Cartimandua ruled over a territory which included most of modern Yorkshire and Lancashire, as well as parts of the midlands. The triumphal arch of the Emperor Claudius, in Rome, records that he took the surrender of eleven native rulers in 43 AD, but does not name them. It seems likely, however, that Cartimandua, or her father, was among them.

Inscription from the Arch of Claudius in the Capitoline Museum, Rome. Photo: Jenni Ahonen, licensed under GNU.

Tacitus, in his Histories, tells us that she was "ruler of the Brigantes, having the influence that belongs to high birth," and that she "came to despise her husband, Venutius, and took, as her consort, his squire, Vellocatus, whom she admitted to share the throne with her."

Tacitus was probably playing to a trope, popular in Rome since the time of Cleopatra's dangerous liaisons with Julius Caesar and Mark Antony, of an exotic and sexually lascivious queen, but his wording is significant in that it implies (as does Tacitus's use of the word Regina, which he does not use in relation to Boudicca) that Cartimandua was probably, in our terms, a "Queen Regnant," with Venutius merely a consort.

"Her house was at once shaken by this scandalous act," Tacitus continues. "Her husband was favoured by the sentiments of all the citizens; the adulterer was supported by the queen's passion for him, and by her savage spirit. So Venutius, calling in aid from outside and, at the same time, assisted by a revolt of the Brigantes themselves, put Cartimandua into an extremely dangerous position."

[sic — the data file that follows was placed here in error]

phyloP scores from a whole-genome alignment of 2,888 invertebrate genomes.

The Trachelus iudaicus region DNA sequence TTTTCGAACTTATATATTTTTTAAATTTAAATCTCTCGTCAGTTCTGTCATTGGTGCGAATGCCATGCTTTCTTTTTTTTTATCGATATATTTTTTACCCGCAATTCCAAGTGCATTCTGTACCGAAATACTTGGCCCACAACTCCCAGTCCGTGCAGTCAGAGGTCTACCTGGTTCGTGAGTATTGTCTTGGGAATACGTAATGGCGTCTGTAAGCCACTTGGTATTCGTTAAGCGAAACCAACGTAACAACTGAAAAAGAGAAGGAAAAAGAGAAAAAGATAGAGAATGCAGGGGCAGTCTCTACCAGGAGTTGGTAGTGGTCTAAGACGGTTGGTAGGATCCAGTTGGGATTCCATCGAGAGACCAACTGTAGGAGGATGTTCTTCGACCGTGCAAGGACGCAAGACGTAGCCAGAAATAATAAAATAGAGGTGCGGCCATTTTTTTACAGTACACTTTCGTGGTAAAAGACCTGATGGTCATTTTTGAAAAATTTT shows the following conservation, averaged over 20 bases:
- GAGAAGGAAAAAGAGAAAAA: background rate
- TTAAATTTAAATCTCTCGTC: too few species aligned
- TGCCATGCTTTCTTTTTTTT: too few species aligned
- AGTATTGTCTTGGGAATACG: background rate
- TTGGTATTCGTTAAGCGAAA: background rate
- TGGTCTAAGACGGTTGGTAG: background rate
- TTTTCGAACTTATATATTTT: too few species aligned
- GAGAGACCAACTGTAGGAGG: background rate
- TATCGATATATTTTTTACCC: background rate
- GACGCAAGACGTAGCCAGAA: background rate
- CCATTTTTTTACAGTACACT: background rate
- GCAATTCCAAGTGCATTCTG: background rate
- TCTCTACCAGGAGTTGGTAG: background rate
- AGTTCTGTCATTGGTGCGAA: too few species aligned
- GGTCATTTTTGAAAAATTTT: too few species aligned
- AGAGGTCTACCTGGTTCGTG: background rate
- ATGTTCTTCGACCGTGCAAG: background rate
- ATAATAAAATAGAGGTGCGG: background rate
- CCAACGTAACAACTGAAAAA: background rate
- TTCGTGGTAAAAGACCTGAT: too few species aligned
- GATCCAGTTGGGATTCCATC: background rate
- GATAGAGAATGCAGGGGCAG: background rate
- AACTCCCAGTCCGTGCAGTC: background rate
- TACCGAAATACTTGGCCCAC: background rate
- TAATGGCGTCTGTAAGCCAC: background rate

A situation that is portrayed as beginning with a marital infidelity seems to have developed into a full-scale civil war within Brigantian territory. Vellocatus is mentioned only once, so the likelihood is that he was killed in the course of the war. The conflict was probably more political than personal from the outset. Reading between the lines, it is clear that Cartimandua favoured cooperation with the Romans, whilst Venutius argued for violent resistance. The "aid" that he "called in" from outside is probably a reference to the Catuvellaunian prince, Caratacos, who had been leading a guerrilla campaign against the Romans based in Wales. According to Tacitus, Caractacos "sought refuge" with Cartimandua, who treacherously handed him over to the Romans. The reality may well be that Venutius drew Caratacos into a failed coup attempt.